I’ve lived in a lot of places with great musicians, but one of the reasons I moved back to Greensboro was its huge critical mass of fantastic storytellers and songwriters.  I think that Piedmont is a place that is quiet enough to nourish the development of those stories, while also being connected enough to both avoid stagnation in one perspective and also to export them easily to the bigger world.  It’s a place where the still, small voice can still be heard, but also amplified.

What drew you to Flannery O’Connor and what are your views on her work?

When I first encountered her I could tell she was good, but I didn’t know if I liked her. She has a bit of a savage pen and she can be dark as well, but I realised as I got into her that she had a very keen eye for picking apart things that I had grown up with too. She noticed the contradictions and drew them out in her character’s lives in a way they were eventually forced to look at them and make a decision. In her stories you don’t always see her characters making those decisions, she sometimes just brings them to that point of decision, and she is also hilarious as well in a darkly humorous way. She was sharply insightful about the many contradictions in Southern society, and in American society as a whole.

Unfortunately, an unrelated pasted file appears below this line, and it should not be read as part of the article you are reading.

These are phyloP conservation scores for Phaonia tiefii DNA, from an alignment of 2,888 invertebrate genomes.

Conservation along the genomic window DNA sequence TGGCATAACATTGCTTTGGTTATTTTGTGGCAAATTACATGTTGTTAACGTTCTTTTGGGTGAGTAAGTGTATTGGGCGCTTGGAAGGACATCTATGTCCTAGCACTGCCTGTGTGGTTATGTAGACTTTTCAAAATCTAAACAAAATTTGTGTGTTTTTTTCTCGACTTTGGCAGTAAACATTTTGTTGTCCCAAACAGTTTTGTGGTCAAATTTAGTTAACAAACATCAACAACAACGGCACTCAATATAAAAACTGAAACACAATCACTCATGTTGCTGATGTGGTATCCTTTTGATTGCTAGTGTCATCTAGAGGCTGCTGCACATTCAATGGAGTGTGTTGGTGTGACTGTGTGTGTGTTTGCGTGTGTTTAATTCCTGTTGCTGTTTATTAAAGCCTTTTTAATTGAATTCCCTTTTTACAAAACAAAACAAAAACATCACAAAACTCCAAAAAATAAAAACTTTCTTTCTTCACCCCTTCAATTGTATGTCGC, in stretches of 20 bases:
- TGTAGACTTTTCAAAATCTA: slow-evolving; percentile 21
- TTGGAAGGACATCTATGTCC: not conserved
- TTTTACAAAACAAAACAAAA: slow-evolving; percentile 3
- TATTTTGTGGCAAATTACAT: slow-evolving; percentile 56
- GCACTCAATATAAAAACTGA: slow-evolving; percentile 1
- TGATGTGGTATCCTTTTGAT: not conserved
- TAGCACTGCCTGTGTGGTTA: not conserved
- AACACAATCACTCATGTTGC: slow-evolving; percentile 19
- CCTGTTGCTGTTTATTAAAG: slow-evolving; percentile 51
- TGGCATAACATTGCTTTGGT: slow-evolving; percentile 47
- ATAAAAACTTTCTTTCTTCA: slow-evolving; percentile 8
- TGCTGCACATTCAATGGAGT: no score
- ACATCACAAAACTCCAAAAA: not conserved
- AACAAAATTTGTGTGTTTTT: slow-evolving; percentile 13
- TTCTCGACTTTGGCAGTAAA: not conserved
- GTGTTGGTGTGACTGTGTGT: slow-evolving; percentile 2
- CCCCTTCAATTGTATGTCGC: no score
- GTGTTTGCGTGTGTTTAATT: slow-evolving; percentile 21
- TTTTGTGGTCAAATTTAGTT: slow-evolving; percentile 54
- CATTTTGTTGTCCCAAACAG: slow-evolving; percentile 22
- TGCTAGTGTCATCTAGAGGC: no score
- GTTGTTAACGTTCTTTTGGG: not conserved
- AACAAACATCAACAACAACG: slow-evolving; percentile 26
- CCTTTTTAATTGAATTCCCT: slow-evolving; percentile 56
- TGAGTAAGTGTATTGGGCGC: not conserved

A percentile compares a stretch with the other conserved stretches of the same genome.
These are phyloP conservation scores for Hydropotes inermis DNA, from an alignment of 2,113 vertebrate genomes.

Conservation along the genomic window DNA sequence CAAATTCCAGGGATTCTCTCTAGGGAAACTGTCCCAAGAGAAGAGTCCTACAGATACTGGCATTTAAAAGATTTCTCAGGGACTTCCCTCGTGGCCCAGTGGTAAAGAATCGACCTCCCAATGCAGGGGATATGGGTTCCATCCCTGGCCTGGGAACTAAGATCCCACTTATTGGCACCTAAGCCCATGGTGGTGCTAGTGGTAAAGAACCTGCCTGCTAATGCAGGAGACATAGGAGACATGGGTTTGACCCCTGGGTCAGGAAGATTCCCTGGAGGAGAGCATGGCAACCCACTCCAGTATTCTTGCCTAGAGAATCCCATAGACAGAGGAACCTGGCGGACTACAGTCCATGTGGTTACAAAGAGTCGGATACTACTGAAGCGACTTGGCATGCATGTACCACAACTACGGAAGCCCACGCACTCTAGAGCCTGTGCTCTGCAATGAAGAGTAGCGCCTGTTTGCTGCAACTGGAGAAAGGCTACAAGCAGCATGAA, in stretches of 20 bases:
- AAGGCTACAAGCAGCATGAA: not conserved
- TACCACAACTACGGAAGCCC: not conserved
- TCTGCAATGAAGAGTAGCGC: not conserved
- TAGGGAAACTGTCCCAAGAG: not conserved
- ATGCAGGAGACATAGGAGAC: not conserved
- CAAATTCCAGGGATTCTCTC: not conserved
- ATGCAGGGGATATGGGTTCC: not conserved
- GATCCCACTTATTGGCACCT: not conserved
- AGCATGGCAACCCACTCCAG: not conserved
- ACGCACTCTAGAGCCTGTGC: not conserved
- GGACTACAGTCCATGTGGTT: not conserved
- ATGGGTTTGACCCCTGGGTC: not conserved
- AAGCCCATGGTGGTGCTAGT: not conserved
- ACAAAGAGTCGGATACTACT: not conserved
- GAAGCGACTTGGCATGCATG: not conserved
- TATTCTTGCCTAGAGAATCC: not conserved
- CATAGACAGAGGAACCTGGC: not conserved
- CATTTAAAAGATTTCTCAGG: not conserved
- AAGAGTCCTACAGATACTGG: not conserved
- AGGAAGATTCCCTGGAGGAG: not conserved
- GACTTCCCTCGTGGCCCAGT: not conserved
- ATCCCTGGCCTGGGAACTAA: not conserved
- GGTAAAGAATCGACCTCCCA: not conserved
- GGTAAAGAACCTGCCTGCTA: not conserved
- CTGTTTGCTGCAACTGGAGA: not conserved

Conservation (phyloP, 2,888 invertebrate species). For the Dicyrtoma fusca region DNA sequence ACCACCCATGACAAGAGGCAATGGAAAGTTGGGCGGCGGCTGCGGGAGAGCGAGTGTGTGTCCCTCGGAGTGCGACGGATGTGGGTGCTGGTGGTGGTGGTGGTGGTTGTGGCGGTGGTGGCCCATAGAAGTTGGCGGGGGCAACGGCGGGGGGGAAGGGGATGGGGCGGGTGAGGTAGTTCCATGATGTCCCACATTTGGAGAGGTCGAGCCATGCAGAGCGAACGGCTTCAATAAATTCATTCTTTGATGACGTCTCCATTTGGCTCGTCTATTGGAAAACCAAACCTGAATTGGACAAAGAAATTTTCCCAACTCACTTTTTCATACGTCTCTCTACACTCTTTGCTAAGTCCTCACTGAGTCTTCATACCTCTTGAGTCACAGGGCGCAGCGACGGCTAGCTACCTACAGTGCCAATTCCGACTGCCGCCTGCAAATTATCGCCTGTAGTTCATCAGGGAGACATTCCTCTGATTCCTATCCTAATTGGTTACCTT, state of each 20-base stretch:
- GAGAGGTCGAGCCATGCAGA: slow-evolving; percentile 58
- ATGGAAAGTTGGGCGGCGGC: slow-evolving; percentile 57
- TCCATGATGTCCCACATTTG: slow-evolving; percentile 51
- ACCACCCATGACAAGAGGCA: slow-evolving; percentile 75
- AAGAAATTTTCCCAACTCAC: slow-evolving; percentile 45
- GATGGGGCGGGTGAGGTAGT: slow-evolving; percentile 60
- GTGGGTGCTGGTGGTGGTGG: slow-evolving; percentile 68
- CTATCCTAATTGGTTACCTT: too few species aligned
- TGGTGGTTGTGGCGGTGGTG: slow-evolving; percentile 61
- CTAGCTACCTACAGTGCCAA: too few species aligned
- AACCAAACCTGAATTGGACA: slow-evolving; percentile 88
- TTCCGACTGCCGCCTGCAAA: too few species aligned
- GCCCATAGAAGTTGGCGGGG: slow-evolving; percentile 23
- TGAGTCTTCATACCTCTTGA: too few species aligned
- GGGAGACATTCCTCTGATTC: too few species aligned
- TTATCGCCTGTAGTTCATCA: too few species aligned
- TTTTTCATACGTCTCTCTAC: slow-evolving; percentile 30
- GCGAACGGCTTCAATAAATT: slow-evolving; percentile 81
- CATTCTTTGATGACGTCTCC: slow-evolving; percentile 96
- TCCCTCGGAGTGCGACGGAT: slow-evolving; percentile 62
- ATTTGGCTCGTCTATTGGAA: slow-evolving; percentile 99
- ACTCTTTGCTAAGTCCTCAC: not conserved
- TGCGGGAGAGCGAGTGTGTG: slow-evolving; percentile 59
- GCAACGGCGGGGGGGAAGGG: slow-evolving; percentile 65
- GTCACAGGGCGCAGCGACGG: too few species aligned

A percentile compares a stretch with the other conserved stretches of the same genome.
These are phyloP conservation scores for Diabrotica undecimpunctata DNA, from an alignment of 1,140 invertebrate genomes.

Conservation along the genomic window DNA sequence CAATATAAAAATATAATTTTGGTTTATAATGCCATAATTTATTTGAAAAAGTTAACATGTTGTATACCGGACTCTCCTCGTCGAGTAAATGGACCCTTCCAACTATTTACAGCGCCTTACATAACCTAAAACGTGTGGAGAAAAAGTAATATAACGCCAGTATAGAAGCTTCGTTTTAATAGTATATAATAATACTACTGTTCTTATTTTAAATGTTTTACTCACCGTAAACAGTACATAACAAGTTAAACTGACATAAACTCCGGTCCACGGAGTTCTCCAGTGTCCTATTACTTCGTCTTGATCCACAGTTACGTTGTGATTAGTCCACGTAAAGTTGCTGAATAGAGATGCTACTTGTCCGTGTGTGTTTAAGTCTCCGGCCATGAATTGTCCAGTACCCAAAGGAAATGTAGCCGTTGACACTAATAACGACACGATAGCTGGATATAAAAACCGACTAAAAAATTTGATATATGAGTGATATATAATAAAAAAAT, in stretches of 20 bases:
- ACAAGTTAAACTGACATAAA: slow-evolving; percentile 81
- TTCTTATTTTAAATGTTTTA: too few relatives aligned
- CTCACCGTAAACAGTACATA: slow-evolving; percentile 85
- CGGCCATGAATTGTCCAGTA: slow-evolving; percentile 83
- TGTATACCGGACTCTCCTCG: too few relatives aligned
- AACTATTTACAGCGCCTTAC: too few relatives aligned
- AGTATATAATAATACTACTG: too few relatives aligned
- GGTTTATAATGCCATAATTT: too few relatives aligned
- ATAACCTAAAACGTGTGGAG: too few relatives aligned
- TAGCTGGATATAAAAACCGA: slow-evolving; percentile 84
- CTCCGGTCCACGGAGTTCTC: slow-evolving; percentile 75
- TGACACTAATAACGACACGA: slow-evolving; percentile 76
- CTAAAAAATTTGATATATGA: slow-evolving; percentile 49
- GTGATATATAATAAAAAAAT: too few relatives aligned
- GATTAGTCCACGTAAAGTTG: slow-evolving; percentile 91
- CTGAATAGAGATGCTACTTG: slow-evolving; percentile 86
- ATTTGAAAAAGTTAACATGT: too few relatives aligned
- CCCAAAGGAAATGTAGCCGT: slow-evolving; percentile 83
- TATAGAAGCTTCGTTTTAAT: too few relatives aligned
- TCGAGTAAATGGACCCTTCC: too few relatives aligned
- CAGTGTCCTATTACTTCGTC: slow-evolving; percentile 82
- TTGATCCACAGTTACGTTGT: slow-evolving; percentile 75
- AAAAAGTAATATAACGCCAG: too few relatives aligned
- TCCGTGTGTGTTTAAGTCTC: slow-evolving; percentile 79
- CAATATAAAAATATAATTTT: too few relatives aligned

That also ties into one of the reasons I came back here to be based in the US, I released one song while I was in England called ‘American Man’, and it was about gun violence in America. The reception to it In the UK was well it is always like that in America and it is awful, but there wasn’t that emotional immediacy as there is when I’m playing it here. When I’m playing it here people in the audience may agree with what I’m saying or they may not, and the refrain is just “I’m an American Man, I’m an American Man”. I had an old friend from the army come to one of my shows, and he told me I’d got him with that song because he said he was thinking of Bruce Springsteen’s ‘Born In The USA’ with “I’m an American Man”, and then he started listening and he said he was like, oh. That’s all I wanted it to do, and so performing it in America fits much better with what I’m trying to say because there is that emotional immediacy to the art itself.